Palladius (Caesar)

This is a good article. Click here for more information.
From Wikipedia, the free encyclopedia

Caesar of the Roman Empire
Reign17 March – 31 May 455 AD (under Petronius Maximus)
Bornc.415/425 AD
Died31 May 455 (aged 30–40)
FatherPetronius Maximus
Motherpossibly Eparchia

Palladius (c. 415/425 – May 455) was caesar of the Western Roman Empire for two months in 455. He was born between 415 and 425 AD and may have held the position of Praetorian Prefect during the 450's. After his father, Petronius Maximus, assassinated Emperor Valentinian III and seized power, Palladius became heir-apparent with the title of caesar. His marriage to Valentinian’s daughter Eudocia broke a pre-existing treaty in which Eudocia had been promised as a wife for Huneric, son of the Vandal king Genseric. The Vandals invaded and sacked Rome; while attempting to escape the city, Petronius Maximus and Palladius were killed by a mob of angry Romans on 31 May 455.


Coin bearing the image of Petronius Maximus, Palladius' father.

Palladius was born between 415 and 425 AD. His father was the extremely wealthy senator Petronius Maximus, who had held numerous public offices under Emperors Honorius and Valentinian III, including two terms as consul.[1][2] According to Mommaerts and Kelley, Palladius' mother was Eparchia, sister of Avitus.[3] Palladius may have been a Praetorian Prefect at some point during the 450's.[4]

Maximus became the Western Roman Emperor on 17 March 455, after assassinating Valentinian III. Palladius was elevated to caesar, or designated heir,[5] and married to Valentinian's daughter Eudocia.[6][7] Along with Maximus' marriage to Licinia Eudoxia, Valentinian's former wife, these acts were intended to link the new emperors to the Theodosian dynasty, and create a sense of stability and continuity for a regime which had begun in violence.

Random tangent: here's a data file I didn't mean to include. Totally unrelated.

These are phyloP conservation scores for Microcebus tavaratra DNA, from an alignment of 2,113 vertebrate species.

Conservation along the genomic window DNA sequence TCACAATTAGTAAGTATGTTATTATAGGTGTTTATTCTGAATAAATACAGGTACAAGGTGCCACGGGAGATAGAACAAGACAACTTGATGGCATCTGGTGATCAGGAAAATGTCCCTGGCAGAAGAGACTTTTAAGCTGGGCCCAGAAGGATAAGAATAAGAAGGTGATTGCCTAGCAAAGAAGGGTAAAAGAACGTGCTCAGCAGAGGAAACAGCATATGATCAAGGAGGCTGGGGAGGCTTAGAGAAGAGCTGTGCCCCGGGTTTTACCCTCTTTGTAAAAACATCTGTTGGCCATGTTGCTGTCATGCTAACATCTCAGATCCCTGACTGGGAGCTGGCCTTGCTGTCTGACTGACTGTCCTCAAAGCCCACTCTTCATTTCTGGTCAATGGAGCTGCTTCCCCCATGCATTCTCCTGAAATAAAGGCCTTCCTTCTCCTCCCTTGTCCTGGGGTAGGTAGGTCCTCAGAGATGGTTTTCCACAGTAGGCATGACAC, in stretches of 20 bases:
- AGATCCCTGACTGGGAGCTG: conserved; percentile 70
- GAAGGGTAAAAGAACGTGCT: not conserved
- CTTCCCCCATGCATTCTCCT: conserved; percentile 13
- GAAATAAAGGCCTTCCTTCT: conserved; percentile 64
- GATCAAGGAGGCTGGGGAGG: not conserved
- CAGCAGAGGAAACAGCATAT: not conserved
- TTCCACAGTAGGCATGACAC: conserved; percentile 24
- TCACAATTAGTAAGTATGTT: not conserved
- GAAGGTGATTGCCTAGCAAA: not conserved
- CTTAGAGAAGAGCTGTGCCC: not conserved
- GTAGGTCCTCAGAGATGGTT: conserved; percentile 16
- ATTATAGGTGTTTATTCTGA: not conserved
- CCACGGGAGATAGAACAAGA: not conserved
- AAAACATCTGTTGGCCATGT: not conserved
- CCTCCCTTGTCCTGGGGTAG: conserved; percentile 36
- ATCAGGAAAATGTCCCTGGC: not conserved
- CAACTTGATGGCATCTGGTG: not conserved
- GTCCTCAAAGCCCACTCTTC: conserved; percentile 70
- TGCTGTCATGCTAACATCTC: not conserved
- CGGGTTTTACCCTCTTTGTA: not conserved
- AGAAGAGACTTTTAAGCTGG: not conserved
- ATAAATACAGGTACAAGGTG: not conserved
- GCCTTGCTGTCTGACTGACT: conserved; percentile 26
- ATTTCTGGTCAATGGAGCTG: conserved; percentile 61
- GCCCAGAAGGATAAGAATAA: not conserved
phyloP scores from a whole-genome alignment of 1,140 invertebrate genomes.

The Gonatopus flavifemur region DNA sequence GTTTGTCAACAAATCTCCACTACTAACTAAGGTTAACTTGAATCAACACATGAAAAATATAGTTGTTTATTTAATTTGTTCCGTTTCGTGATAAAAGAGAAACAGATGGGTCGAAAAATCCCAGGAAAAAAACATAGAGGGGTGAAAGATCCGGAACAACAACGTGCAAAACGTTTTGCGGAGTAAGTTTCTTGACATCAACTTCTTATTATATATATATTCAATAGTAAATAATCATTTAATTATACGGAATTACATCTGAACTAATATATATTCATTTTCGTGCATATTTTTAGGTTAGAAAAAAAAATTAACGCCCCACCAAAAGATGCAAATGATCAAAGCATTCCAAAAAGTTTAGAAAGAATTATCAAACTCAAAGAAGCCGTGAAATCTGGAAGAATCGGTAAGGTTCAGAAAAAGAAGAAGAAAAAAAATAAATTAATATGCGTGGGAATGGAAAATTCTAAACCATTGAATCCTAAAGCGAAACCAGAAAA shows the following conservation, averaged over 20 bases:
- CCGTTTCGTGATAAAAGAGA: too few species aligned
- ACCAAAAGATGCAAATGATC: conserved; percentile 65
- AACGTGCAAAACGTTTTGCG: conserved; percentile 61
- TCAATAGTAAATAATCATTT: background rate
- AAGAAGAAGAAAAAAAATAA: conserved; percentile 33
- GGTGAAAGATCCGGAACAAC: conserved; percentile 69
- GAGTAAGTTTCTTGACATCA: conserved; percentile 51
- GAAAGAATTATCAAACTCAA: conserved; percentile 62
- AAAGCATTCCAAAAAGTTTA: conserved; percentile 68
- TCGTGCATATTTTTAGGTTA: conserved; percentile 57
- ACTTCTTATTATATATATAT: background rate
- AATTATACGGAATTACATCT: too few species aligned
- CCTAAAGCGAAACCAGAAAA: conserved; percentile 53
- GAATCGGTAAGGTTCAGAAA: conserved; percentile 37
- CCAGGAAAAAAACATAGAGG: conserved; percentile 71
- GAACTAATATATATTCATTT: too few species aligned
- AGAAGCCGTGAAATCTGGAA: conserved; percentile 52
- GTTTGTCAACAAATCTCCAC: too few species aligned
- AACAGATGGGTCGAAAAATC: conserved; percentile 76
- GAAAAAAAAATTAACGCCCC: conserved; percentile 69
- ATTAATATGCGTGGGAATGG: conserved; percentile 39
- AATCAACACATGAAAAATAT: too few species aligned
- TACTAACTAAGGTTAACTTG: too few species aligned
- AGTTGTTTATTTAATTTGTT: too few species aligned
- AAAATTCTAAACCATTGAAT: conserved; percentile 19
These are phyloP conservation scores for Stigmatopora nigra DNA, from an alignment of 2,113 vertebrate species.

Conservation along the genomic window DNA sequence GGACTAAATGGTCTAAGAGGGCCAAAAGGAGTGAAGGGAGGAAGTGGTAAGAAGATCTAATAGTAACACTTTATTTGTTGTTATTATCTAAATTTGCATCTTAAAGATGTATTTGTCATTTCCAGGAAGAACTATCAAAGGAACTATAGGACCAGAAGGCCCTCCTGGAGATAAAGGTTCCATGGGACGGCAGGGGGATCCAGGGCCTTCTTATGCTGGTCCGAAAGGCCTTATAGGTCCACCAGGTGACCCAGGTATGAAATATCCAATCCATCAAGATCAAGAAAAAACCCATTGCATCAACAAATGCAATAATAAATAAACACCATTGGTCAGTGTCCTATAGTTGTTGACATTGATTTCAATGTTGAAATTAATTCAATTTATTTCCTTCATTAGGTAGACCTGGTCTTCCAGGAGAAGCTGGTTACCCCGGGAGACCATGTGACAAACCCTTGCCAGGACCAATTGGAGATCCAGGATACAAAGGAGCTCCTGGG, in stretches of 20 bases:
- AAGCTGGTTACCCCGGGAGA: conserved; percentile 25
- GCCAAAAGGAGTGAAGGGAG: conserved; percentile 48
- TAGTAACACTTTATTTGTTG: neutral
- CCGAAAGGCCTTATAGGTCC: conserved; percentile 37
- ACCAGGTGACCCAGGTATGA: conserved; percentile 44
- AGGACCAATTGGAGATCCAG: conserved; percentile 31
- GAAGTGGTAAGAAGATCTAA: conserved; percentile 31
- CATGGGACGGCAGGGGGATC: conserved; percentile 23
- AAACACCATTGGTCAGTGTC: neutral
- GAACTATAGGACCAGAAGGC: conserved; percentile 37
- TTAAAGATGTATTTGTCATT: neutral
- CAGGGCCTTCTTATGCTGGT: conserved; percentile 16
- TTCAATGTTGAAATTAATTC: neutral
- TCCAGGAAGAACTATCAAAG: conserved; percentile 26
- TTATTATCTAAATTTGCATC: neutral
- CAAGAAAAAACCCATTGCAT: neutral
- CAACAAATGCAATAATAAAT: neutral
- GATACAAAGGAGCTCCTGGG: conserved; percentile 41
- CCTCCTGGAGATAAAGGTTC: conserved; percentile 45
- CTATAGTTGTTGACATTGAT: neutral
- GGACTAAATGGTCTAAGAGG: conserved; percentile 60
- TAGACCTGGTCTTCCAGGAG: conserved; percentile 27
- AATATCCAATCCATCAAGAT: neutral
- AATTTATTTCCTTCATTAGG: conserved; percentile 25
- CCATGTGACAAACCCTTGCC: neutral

While negotiating a treaty with Genseric, the king of the Vandals, Valentinian had offered a similar political marriage between Eudocia and Huneric, Genseric's son. Declaring the treaty violated, Genseric assembled a fleet to lead an expedition to Rome. Maximus' failure to make any preparations led the nobles to flee the city of Rome en masse, but lower-class inhabitants were not allowed to leave without governmental permission. As the Vandal fleet approached Rome, Maximus gave the order that any person wishing to leave could do so. On 31 May Maximus and Palladius themselves attempted to escape from Rome, but were intercepted by a mob of angry peasants. Ancient sources agree that both men were killed, but differ as to specifics. One account states that Maximus and Palladius were killed by their own palace servants, who were probably trying to win the favor of the rioting peasants. A second account attributes their deaths directly to the mob, who drove the emperors off their horses with a shower of stones, then tore them apart.[8][9]

Very little is recorded of Maximus and Palladius' shared rule. Ferdinand Gregorovius says that the marriages of Maximus and Palladius and the elevation of Palladius to caesar were the only significant actions of their c. 77 day reign.[10] No coins were minted bearing Palladius' portrait,[11] and among contemporary historians he is mentioned only by Hydatius.[12]




  • Alfèody, Gâeza; Straub, Johannes (1983). Bonner Historia-Augusta-Colloquium, 1979/1981. Bonn: Habelt. ISBN 9783774919174.
  • Burns, J. Patout; Jensen, Robin M. (2014). Christianity in Roman Africa: The Development of Its Practices and Beliefs. Wm. B. Eerdmans Publishing. ISBN 9781467440370.
  • Collins, Roger (2010). Early Medieval Europe, 300-1000. Palgrave Macmillan. ISBN 9781137014283.
  • Drinkwater, John; Elton, Hugh (2002). Fifth-Century Gaul: A Crisis of Identity?. Cambridge: Cambridge University Press. ISBN 9780521529334.
  • Hamilton, Annie (2010). History of the City of Rome in the Middle Ages. Cambridge: Cambridge University Press. ISBN 9781108015004.
  • Heather, Peter (2010). The Fall of the Roman Empire: A New History. Pan Macmillan. ISBN 9780330529839.
  • Oaks, Dumbarton; Grierson, Philip; Mays, Melinda (1992). Catalogue of Late Roman Coins in the Dumbarton Oaks Collection and in the Whittemore Collection: From Arcadius and Honorius to the Accession of Anastasius. Washington: Dumbarton Oaks Research Library and Collection. ISBN 9780884021933.
  • Thompson, E.A. (1982). Romans and Barbarians: The Decline of the Western Empire. Madison: University of Wisconsin Press. ISBN 9780299087043.
  • Vagi, David L. (2000). Coinage and History of the Roman Empire, c. 82 B.C.- A.D. 480. Chicago: Fitzroy Dearborn. ISBN 9781579583163.
  • Mommaerts, T.S; Kelley, D.H (2002). "The Anicii of Gaul and Rome". In Drinkwater, John; Elton, Hugh (eds.). Fifth-Century Gaul: A Crisis of Identity?. Cambridge: Cambridge University Press. ISBN 9780521529334.